Written in first person, the book deals with the arrival of Yeine in the city and palace that holds the family that rules the world. She is part of that family as well, though as a distant relative she doesn't expect much from her visit.
That turns out to be a mistake as she is made heir to her grandfather who rules the entire thing and from this point the story begins.
At it's core, the story is a mystery novel set in a fantasy world. We follow Yeine as she encounters the gods and godlings that dwell in the palace and she tries to figure out the how and why of her predicament.
The prose is solid, as is the description of the world. The plot is decent and not predictable, which is a good thing. The characters are memorable as well.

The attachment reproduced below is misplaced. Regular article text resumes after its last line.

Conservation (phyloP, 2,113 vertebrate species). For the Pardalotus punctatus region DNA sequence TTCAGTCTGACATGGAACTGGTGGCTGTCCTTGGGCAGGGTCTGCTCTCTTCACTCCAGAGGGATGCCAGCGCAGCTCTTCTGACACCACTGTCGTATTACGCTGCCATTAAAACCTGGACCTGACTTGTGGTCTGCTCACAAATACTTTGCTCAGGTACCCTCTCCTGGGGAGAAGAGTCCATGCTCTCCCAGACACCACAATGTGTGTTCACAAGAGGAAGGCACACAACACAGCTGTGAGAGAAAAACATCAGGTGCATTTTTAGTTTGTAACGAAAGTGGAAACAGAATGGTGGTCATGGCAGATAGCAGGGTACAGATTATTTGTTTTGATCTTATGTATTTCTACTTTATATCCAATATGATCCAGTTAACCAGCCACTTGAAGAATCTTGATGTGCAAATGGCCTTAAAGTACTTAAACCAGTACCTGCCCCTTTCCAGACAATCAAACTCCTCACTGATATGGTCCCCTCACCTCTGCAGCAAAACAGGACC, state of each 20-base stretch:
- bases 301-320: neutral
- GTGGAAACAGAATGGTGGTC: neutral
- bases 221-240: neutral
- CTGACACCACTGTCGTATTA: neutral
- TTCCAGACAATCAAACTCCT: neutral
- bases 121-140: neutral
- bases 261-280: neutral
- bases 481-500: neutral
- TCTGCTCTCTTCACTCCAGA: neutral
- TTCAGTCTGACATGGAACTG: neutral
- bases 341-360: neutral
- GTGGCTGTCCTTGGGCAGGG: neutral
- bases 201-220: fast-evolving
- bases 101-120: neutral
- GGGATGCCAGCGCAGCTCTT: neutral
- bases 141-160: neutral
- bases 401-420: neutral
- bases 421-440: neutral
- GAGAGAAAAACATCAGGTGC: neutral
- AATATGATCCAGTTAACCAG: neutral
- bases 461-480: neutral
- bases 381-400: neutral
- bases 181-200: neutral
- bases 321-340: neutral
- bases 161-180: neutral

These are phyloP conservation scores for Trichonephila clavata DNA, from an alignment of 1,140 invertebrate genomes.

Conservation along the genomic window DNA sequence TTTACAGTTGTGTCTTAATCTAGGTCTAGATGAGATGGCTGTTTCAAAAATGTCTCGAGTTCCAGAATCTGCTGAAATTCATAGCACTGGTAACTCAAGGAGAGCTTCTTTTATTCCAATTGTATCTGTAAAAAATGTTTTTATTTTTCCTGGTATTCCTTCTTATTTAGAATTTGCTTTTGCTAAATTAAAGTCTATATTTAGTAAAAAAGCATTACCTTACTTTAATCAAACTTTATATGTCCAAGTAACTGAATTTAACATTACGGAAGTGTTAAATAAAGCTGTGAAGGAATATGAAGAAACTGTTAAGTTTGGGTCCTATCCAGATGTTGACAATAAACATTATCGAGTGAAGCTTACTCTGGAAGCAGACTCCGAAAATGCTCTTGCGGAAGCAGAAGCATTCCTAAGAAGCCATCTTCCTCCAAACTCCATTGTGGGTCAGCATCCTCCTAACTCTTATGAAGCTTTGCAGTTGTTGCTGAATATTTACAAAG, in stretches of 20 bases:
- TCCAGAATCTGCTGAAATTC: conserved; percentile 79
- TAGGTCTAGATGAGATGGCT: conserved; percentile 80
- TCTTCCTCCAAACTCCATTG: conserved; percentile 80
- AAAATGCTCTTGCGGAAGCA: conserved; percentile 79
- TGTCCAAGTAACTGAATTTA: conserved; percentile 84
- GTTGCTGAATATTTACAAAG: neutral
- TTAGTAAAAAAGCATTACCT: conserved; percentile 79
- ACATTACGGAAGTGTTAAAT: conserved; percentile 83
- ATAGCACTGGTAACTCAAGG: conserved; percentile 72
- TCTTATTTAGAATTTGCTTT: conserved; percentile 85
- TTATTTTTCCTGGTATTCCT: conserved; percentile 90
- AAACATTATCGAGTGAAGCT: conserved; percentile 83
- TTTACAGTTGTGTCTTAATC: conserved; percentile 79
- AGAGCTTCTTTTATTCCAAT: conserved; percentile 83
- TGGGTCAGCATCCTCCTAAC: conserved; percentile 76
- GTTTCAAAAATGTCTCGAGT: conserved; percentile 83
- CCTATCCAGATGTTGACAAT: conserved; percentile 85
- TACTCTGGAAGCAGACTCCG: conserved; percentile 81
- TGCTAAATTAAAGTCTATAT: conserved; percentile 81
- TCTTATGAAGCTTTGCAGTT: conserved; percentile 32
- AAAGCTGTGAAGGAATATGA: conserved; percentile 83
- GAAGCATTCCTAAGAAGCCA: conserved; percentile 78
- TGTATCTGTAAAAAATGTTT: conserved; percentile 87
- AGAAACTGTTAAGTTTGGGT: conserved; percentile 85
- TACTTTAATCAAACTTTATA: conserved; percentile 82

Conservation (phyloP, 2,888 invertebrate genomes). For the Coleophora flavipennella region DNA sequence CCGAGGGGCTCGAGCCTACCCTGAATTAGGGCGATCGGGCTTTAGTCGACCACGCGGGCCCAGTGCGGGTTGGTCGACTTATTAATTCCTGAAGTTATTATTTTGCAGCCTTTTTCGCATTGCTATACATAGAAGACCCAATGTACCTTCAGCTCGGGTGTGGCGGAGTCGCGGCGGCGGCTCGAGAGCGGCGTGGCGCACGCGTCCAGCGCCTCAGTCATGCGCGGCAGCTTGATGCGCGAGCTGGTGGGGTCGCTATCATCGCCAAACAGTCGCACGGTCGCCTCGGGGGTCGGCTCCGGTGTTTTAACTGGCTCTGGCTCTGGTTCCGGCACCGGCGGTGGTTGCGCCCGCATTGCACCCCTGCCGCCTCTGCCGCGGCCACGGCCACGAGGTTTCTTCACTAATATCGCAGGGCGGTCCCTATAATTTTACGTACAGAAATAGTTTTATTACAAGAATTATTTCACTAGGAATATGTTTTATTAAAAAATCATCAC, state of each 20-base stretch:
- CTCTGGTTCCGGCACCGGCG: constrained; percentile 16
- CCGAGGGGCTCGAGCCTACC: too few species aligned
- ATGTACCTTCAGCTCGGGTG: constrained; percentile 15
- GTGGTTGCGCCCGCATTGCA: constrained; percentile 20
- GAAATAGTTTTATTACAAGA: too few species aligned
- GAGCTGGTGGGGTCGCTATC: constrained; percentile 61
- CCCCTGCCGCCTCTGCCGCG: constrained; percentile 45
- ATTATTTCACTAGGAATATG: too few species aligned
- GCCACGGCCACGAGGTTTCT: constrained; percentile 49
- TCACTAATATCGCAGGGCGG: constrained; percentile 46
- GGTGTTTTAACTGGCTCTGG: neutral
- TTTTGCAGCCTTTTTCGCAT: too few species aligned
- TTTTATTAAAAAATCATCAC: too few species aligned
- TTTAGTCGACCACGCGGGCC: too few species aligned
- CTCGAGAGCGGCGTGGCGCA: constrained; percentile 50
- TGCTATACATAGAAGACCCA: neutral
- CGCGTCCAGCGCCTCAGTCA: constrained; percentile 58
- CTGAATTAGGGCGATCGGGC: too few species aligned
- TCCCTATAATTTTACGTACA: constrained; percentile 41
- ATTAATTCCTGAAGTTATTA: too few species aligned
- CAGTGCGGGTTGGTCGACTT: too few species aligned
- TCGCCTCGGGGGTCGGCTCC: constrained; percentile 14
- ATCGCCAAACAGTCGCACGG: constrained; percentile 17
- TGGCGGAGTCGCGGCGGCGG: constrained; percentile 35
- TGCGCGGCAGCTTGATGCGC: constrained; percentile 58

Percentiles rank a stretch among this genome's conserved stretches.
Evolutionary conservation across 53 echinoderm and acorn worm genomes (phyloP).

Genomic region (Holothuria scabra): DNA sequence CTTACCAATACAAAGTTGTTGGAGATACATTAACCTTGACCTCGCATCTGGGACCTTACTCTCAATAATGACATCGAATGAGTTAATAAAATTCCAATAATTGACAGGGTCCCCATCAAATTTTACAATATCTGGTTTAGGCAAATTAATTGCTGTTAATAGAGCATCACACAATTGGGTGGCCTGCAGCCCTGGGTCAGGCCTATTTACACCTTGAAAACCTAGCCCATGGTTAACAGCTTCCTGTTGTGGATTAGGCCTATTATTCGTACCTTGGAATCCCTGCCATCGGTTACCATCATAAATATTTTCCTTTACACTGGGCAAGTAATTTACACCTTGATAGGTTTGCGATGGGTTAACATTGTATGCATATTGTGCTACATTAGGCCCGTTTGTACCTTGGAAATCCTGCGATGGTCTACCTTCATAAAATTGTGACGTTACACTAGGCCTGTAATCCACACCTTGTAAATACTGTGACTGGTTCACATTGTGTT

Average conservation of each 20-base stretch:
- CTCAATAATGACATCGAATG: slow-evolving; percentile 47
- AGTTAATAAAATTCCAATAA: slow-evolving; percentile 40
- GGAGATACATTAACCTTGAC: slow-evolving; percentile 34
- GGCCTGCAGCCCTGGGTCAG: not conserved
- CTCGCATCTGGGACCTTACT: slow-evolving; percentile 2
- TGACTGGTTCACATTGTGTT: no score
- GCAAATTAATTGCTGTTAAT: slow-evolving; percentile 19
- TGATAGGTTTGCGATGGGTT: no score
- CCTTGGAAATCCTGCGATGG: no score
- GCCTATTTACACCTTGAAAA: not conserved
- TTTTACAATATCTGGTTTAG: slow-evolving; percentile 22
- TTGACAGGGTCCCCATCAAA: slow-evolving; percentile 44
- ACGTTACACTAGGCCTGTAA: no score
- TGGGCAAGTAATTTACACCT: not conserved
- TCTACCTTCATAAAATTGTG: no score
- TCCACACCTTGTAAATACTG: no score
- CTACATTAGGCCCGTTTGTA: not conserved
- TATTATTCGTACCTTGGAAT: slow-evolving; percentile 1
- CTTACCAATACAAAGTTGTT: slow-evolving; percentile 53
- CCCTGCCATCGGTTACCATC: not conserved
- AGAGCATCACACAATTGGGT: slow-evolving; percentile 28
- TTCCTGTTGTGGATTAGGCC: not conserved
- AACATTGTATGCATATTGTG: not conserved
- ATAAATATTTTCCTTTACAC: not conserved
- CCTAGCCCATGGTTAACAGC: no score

Yet despite all that, I didn't really enjoy this book. It's because I don't care much for the theme. All-powerful gods always make everything the non godly characters do seem so pointless, and every plot twist needs a slew of caveats to blunt the gods near omnipotent power from being used. Yeine is basically dragged through the plot, because there is very little she can actually do (which makes sense considering the setting, but it's not very exciting).
As the story began in this book, also ends in this book, I'll try the next one as well. I can recommend reading this, as my only gripes with it are only a matter of personal taste.